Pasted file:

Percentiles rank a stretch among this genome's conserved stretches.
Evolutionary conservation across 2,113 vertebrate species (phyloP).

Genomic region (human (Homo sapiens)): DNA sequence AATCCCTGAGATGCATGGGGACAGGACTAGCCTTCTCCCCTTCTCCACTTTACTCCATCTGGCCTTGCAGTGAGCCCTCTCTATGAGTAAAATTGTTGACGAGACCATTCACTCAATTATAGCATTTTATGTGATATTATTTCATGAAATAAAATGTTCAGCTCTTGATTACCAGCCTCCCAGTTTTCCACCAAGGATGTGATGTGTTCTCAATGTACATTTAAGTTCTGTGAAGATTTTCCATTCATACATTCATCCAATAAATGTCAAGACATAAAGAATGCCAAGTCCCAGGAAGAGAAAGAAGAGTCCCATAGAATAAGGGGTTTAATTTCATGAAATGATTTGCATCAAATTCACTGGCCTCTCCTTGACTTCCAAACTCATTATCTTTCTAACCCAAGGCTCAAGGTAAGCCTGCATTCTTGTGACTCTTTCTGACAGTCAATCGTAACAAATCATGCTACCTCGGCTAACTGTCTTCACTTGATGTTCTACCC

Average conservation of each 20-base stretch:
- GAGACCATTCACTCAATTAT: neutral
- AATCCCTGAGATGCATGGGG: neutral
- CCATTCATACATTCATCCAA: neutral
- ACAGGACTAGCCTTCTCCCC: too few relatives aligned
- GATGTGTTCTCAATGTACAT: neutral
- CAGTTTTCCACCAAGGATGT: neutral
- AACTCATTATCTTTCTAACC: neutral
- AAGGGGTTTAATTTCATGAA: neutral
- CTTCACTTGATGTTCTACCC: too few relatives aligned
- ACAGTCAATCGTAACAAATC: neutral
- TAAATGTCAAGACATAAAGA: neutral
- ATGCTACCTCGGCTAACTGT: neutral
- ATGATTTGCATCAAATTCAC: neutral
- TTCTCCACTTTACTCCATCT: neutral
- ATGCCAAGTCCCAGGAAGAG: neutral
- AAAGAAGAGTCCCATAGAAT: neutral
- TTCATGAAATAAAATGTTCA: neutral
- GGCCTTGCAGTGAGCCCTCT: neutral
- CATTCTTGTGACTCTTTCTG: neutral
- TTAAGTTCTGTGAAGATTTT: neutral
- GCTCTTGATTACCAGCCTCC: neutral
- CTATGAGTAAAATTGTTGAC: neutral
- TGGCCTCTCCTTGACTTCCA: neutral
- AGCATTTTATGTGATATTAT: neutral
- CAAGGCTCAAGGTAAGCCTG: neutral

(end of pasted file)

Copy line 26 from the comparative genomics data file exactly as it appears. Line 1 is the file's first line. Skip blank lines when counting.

- CTATGAGTAAAATTGTTGAC: neutral